Scientists find strange shapes at the boundary to interstellar space

Scientists discovered unknown structures and ripples at the border of the heliosphere, the boundary between our solar system and interstellar space.
Fabienne Lang


Strange ripples and oblique-angled structures have been discovered at the border of our solar system, and the large expanse of interstellar space that begins beyond it, explains a new study.

Scientists have picked up data that "are intriguing and potentially controversial," per VICE, after observing results showing that the heliosphere's border, a giant bubble around the Sun and its planets, was shifting in strange ways.

"NASA studies the heliosphere to better understand the fundamental physics of the space surrounding us - which, in turn, provides information regarding space throughout the rest of the universe, as well as regarding what makes planets habitable," explains the space government agency.

Insight into the heliosphere

What is the heliosphere? Our Sun sends out a constant flow of charged particles known as the solar wind. This solar wind travels past all the planets across to some three times the distance to Pluto. In this region, called the heliopause, they are then impeded by the interstellar medium.

Just as the Earth's magnetic field protects our planet from the ravages of the solar wind, the heliosphere protects the solar system from the interstellar (or galactic) wind. And as we previously reported, "Without the heliosphere, life would certainly have evolved differently - and maybe not at all."

The only artificial objects to cross this boundary are NASA's Voyager 1 and 2 probes, launched nearly 50 years ago in 1977. To this day, the probes send information from past the heliosphere, and their only main limitation is that they can only send dispatches from their precise locations.

Along with this data, scientists have also been able to map out the broader contours of the heliopause by searching for emissions made by energetic neutral atoms (ENAs). These are created by the blend of solar and interstellar winds. There is still a lot to learn and see in this domain.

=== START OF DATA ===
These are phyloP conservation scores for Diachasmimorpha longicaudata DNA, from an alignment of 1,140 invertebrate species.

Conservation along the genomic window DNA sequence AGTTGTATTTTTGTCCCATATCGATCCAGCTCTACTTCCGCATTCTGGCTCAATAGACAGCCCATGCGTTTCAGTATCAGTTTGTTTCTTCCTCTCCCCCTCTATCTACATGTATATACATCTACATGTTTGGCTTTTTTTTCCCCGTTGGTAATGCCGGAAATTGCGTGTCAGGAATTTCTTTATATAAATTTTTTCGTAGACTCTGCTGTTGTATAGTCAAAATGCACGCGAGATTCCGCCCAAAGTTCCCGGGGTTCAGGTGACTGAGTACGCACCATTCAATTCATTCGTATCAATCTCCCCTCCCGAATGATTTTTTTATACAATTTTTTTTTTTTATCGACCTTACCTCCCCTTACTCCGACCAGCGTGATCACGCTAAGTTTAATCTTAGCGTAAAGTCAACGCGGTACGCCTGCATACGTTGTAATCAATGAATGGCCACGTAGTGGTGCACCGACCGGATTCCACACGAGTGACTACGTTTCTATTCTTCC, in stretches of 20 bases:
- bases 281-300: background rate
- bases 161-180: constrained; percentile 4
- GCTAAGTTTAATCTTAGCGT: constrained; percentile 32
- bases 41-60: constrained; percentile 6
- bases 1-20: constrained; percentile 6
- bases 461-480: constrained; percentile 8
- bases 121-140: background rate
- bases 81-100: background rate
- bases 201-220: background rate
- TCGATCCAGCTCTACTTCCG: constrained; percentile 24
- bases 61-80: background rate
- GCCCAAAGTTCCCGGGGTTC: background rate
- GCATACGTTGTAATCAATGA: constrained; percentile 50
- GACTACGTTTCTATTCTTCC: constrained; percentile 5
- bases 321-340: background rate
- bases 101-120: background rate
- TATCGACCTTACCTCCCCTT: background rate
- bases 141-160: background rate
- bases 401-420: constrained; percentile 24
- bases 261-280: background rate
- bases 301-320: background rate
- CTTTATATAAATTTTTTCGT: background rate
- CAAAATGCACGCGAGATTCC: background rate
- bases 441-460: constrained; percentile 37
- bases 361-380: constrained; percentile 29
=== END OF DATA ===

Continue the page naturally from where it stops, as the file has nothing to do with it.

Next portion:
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The new study

This is where the new study, led by a research scholar in space physics at Princeton University, Eric Zirnstein, comes in. Zirnstein and his team used data from 2014 when a months-long spike in the dynamic pressure of the solar wind caused intriguing new details to show up about the heliopause region.

This anomaly was captured by NASA's Interstellar Boundary Explorer (IBEX) satellite, showcasing a dramatic brightening of ENAs after this pressure by the solar wind. In turn, weird ripples and oblique shapes to the heliosphere structure showed up, in direct conflict with previous structure models. Zirnstein's team observed these IBEX observations and were the ones to discover these ripples and oblique distortions. These variations can reach a mighty ten astronomical units (AU) – one AU is equivalent to the distance between the Sun and Earth.

The team was initially extremely surprised, but "when we consider how dynamic the solar wind actually is, this probably shouldn’t have been too surprising—but it sure was interesting to see it," explained Zirnstein to VICE.

Exactly what is shaping these variations is still unknown. The team continues its research on the matter, with plans to better understand these ripples and oblique angles, as well as waiting for another major change in solar wind power - like the one from 2014.

As we live inside this heliosphere, which protects our solar system from harmful cosmic radiation, it is vital to map out its contours and understand the complex forces that shape it.

The study was published in the journal Nature.


The analysis reveals rippled HTS and HP surfaces that are oblique with respect to the local interstellar medium upwind direction, with significant asymmetries in the heliosphere structure compared to steady-state heliosphere models. We estimate that the heliosphere boundaries contain roughly ten astronomical unit-sized spatial variations, with slightly larger variations on the HTS surface than the HP and a large-scale, southwards-directed obliquity of the surfaces in the meridional plane. Comparisons of the derived HTS and HP distances with Voyager observations indicate substantial differences in the heliosphere boundaries in the northern versus southern hemispheres and their motion over time.

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